Let’s face it, the maxim ‘what doesn’t kill you makes you stronger’ isn’t always true.
But it certainly has been for trainer and keynote speaker Kathleen Black, a leading performance strategist who’s helped high-flying real estate entrepreneurs, epic industry leaders and national brands boost sales and hoist their star higher.
Black has described her purpose as being to empower people to build the businesses and lives they’re capable of leading. Strategizing with teams is a pivotal part of her work.
She was among the first in the industry to launch a comprehensive team coaching model. “Teams are powerful,” she affirms.
Black herself did not start out leading her best life. She grew up in what she describes as “a chaotic, toxic environment,” a witness to alcoholism and parental domestic abuse.
At age 15, she was homeless. Black landed in a psychiatric ward, where a doctor spelled out her options – keep running or stop.
It was a wake-up call.
Black remembers thinking, “I can be a victim. But that’s not my story.” She came to grips with the realization that “You can tell a story that will deflate you for the rest of your life. Or you can tell a story that heals.”
That mindset saved her. As an adult, she credited real estate with saving her as well. In 2008, newly separated and with two small children, she became a Re/Max agent and quickly shot into the top tier.
“Real estate is a risky, highly competitive business. But I wasn’t willing to be a statistic,” says Black. “I sold 46 homes my first year.”
From realtor to coach
As of 2015, she was coaching exclusively, having founded Kathleen Black Coaching and Consulting, based in the Greater Toronto Area.
She’s now partnered with national brands Century 21 Canada and, most recently, Royal LePage Canada; has received multiple leadership awards; has written two books (‘Relentless to Rise‘ and ‘The Top 1% Life); and is the driving force behind the Ultimate Team Summit, North America’s largest team-specific event.
Black is also the subject of The Relentless One, a documentary film about her life that was directed by Emmy-award winner M. Douglas Silverstein.
Released last year in California, it’s in festivals across the States and Europe but hasn’t yet premiered in Canada. (“We’re trying to find a venue,” Black explains.)
The director has worked with the likes of Beyonce, Taylor Swift and Paul McCartney. He’s been quoted as saying that now he wants to focus on “rock stars in other worlds” with triumph-over-tragedy stories like Black’s.
It’s quite an adjustment. He found making this particular film “brutal,” it’s been reported, due to the pandemic and to the challenges of recreating dialogue from the past so that viewers could get inside the depths of the trauma Black overcame.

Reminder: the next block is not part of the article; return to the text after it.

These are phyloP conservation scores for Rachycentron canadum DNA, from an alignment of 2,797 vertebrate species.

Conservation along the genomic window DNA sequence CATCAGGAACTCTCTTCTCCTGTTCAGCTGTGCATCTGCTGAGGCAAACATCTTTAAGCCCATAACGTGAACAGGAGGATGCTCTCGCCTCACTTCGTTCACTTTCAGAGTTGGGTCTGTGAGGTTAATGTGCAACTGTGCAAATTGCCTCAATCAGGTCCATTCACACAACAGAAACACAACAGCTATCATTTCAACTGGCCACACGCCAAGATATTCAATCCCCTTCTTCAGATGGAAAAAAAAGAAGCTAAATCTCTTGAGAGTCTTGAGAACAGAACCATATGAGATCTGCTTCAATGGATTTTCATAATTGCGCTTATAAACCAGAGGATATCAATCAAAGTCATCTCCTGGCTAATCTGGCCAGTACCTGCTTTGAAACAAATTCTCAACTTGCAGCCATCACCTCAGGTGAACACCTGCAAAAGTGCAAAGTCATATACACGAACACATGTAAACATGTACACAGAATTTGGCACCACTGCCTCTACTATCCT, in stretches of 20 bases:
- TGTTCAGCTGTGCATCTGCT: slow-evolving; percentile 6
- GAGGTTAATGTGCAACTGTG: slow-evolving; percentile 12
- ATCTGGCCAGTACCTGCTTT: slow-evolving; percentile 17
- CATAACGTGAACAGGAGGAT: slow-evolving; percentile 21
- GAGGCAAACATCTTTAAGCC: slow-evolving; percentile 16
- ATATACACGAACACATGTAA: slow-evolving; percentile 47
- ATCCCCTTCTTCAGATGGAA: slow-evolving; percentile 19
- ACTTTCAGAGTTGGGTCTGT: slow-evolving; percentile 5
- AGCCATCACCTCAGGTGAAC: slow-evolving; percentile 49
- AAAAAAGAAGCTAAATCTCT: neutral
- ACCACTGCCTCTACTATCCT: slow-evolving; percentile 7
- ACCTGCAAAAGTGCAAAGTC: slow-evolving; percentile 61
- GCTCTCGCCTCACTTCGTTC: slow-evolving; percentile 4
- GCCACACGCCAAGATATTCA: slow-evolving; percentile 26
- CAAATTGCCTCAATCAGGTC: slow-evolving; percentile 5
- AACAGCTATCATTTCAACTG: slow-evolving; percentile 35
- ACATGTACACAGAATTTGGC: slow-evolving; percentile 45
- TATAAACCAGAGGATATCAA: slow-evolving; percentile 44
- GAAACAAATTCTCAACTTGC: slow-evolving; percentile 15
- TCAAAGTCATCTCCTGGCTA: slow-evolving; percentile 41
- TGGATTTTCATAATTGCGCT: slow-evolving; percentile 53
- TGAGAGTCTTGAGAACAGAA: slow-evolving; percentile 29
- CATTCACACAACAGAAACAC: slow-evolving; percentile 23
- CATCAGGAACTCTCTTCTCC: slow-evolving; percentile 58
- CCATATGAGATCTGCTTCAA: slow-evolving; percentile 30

The impact of shifting
Black maintains that, “you can’t delete pain,” but you can turn it into something that works for you rather than against you.
“That’s the power of shifting, which is a big part of leadership.”
Shifting is one of her keynote themes.
“I’m committed to the impact of shifting. I can’t imagine who I would have ended up as without it,” muses Black. “You’re not born with the ability to be hugely successful. It’s a set of habits and thought processes that anyone can move closer into if they shift their mindset.”
‘The ego is not a great leader’
She characterizes high-performance individuals as raft builders. “They keep going along, gathering opportunities – wood for the raft – to get them where they want to go. Raft builders know we’re not waiting for the future. We’re creating it.”
But the more success people have, the less successful they may feel, she says. This is tied to the ego – they think they have to be all things to all people. “The ego is not a great leader,” observes Black (who has a BA in psychology).
Support, collaboration, visioning, and concentrating on individual leadership strengths can be part of the alignment process used to help high-achievers regain focus and shift to their optimal mindset.
Finding the optimal mindset
The idea is to shift out of the chaos and fear of ego-based leadership and into the calm consciousness/mindfulness of the raft builder, nurturing positive outcomes. Those who do this the fastest, says Black, “are the ones with the most thriving businesses and lives.”
Growing strategically is important, as is prioritizing. In Black’s observation, “overwhelm is always the enemy of high performance.”
Strong systems and tools are other keys to success, Black notes, citing lead conversion systems as an example. “The bigger your business, the more it tips towards the quality of systems.”
In the current uncertain market, realtors “need to sharpen their tools and educate themselves and their clients, changing from a short-term, product-driven approach to a nurture-based journey.”
Today more than ever, top-level success calls for the mentality of a raft builder and in-the-know guide says Black.
“You’re a sherpa this year.”
Susan Doran is a Toronto-based freelance writer who has been contributing to REM since its very first issue.